September 9, 2008 By Chad Vander Veen
Automobiles and the highways we drive them on are wonders of technology -- old technology. Like the suburbs that sprang up after the interstate was born, little thought was given to how these marvels of road building would hold up in the future. Today's traffic is a worsening problem with no clear solution.
Like climate change, the best strategy to soothe traffic woes is likely a combination of solutions. Except for a few pockets of hope, U.S. public transportation ranges from laughable to nonexistent. As much sense as a high-speed rail service would make in populous, spread-out places like California and Texas, the cost and political will it would require doesn't make it an option. What remains is constructing more roads and an amalgam of technologies known as intelligent transportation systems (ITS).
Unfortunately ITS doesn't herald a new age of '60s-era transportation futurism. There will be no flying cars or downtown monorails. What ITS can do, however, is make traffic more bearable. While anyone with a modicum of foresight knows that gasoline-powered cars plodding along occasionally widening, often-crumbling freeways isn't a sustainable solution, ITS may help bide time to truly solve the transportation problem.
Rubber, Meet Road
Many drivers already use ITS in some fashion whether they know it or not. John Q. Public may be oblivious to ITS because the term covers so many different technology pieces.
California Department of Transportation (Caltrans) Chief Deputy Director Randy Iwasaki did his best to sum up what exactly ITS encompasses.
"Examples of ITS are 511, Web sites where motorists view real-time traffic speeds, FasTrak, smart parking, bus rapid transit, Wi-Fi access at rest areas, ramp meters, closed circuit television, changeable message signs and the vehicle infrastructure integration program," he said.
On their own merits, 511, changeable message signs and ramp meters, aren't too exciting. But taken together, an ad hoc web develops that reaches into almost every part of the transportation experience. And California, like many other states, is working on cutting-edge stuff, such as the Vehicle Infrastructure Integration (VII) program.
The U.S. Department of Transportation, the American Association of State Highway Transportation Officials and a number of automobile manufacturers are driving the national VII program. The goal is to create a nationwide network of communication-enabled infrastructure. In other words, VII is an attempt to connect vehicles on the road to the things surrounding them -- intersections, onramps and even other vehicles. If the infrastructure communicates to the vehicles and vice versa, drivers should be able to travel more efficiently and safely.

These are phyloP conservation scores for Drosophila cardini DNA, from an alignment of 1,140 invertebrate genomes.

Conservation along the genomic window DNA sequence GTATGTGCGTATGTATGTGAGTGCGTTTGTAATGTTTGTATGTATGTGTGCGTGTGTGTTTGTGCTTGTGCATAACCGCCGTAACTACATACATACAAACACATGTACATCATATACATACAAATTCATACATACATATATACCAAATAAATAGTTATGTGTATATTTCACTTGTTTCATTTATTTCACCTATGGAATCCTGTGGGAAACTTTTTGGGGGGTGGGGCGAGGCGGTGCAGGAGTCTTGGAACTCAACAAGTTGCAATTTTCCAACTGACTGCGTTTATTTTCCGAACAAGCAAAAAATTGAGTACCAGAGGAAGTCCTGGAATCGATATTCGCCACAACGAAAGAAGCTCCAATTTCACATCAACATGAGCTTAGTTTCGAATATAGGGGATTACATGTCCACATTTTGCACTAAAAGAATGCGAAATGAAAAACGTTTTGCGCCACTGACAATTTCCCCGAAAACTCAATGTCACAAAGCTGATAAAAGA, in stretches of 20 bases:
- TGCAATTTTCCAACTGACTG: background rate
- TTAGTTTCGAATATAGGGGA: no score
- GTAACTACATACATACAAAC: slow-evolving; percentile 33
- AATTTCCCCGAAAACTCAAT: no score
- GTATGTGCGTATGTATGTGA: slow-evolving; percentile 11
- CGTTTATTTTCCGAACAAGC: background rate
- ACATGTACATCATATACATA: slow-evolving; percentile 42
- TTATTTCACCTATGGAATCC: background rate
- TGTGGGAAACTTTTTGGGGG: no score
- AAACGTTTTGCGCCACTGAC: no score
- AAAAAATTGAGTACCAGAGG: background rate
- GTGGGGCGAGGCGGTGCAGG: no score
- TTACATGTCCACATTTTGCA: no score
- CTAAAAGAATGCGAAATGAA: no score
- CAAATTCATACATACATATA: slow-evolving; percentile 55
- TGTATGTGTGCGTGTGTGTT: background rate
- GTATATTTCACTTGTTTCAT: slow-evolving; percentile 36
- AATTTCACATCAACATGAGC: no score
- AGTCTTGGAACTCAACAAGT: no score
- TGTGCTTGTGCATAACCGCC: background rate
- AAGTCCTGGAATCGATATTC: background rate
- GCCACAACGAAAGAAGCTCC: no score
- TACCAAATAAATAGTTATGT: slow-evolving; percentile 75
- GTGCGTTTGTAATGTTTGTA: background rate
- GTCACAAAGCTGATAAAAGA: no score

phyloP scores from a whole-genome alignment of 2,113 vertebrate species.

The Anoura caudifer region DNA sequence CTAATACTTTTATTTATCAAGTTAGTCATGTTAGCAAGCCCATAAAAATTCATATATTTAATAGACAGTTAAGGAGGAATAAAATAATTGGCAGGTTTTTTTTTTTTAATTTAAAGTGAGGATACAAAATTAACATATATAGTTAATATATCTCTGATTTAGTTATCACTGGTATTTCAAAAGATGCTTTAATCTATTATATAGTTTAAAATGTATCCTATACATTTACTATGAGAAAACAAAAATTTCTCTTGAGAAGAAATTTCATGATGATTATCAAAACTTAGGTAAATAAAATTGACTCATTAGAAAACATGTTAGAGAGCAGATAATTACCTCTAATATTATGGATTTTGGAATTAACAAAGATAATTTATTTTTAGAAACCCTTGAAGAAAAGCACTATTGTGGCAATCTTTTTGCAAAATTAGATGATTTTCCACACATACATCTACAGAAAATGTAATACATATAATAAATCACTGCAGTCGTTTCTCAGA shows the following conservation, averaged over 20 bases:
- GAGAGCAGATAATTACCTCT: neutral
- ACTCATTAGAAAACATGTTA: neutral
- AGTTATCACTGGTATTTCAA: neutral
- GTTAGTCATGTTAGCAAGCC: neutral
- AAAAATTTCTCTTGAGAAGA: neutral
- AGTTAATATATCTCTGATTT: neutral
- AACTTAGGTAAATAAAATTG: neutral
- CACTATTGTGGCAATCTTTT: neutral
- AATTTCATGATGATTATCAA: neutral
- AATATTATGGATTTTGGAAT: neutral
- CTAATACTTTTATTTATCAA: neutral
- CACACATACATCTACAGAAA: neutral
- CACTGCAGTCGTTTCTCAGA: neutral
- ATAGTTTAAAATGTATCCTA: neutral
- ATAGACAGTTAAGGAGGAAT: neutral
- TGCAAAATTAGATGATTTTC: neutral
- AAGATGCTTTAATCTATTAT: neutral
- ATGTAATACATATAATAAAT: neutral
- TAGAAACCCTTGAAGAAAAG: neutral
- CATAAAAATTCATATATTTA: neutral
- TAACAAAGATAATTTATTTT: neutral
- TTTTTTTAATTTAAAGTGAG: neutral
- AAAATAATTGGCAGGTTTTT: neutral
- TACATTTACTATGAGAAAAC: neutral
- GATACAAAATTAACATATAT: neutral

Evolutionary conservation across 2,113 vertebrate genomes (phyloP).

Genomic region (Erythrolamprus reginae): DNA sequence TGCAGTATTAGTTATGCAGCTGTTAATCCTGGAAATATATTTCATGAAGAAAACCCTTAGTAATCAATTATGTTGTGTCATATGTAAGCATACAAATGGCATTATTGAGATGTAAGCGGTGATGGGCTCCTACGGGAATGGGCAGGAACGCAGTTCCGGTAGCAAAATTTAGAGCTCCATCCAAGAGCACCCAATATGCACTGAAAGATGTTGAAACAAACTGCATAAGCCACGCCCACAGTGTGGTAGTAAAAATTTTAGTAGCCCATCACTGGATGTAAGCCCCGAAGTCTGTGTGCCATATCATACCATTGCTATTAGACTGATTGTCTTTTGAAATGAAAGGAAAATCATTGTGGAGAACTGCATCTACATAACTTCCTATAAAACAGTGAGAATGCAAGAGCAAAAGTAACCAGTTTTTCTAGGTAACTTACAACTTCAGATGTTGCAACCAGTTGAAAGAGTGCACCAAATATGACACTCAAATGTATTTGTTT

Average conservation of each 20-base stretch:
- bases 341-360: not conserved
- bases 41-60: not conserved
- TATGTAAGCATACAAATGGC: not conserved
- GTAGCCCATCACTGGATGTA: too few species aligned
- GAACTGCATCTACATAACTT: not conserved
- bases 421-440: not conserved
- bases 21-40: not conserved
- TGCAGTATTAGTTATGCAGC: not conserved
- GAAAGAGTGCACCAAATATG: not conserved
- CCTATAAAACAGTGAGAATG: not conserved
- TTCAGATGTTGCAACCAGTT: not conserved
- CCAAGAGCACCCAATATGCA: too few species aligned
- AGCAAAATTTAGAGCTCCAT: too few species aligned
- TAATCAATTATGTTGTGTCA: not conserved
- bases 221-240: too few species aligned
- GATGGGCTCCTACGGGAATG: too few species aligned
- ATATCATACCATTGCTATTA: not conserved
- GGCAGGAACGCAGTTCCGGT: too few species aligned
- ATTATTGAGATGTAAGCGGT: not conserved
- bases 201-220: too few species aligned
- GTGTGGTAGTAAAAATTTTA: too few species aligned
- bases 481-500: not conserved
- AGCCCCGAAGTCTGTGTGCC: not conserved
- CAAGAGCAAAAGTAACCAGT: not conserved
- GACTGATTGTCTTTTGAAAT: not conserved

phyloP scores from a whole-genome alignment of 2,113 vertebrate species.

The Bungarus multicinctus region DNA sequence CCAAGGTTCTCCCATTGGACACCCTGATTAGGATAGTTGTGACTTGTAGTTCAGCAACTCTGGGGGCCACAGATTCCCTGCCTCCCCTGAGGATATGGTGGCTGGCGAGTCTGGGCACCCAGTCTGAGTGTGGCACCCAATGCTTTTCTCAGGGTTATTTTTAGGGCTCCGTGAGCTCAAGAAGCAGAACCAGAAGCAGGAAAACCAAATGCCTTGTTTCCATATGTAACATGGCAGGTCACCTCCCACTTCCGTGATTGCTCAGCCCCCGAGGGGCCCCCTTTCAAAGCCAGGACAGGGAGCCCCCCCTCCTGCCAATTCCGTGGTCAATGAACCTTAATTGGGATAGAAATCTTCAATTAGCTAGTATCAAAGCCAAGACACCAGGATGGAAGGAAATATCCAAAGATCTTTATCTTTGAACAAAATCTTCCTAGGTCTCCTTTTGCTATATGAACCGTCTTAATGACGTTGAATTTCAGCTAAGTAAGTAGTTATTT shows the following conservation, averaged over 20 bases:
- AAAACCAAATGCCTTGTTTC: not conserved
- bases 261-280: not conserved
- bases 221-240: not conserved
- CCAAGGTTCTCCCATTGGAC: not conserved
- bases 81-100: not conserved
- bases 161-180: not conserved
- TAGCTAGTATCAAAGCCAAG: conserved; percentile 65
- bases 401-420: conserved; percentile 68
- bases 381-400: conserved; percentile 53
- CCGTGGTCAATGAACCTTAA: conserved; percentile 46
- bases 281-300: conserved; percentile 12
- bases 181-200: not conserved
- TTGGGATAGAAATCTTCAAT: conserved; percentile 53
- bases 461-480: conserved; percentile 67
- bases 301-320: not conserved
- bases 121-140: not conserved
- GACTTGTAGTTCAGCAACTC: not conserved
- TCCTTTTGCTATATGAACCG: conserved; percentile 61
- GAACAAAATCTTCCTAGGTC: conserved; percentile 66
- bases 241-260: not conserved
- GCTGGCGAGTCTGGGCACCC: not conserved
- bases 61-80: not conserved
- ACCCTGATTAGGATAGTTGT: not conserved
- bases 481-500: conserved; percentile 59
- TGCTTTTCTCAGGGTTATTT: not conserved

The auto manufacturers onboard with VII are working on data-transmitting technologies that would interface with similar devices embedded in the infrastructure. One project to accomplish this feat is a test in Berkeley, Calif., that uses GPS-enabled mobile phones to transmit a vehicle's position and speed data to generate real-time traffic information without costly technology installation. The project is operated jointly by Caltrans; the California Center for Innovative Transportation; the University of California (UC), Berkeley; Nissan; NAVTEQ; and Nokia. In February, the consortium conducted an experiment to test the validity of using GPS phones as traffic sensors.
The experiment, called the Mobile Century, involved 100 UC Berkeley student volunteers. Each student was given a Nokia phone and proceeded to drive up and down a prescribed section of Interstate 880. The students drove for 10 hours while the phones relayed speed and location data to a command center. The experiment's goal was to see whether the phone data could accurately predict traffic and help drivers avoid and prevent congestion. Transportation officials and UC engineers were thoroughly pleased with the experiment. The results suggested the system has potential.
"Even though the phones are capable of sending their position and speed every three seconds, an efficient traffic-monitoring system should not need
All over the country, community leaders are looking to boost economic development through various initiatives. One key element in many of those initiatives is the use of information technology. When local governments build IT infrastructure, create e-government applications, assist high-tech startups or otherwise focus on technology, they create conditions that draw businesses to their communities and help retain skilled workers. This paper discusses and provides examples of these various ways local government can use technology to ultimately make a community more attractive to businesses, visitors and residents.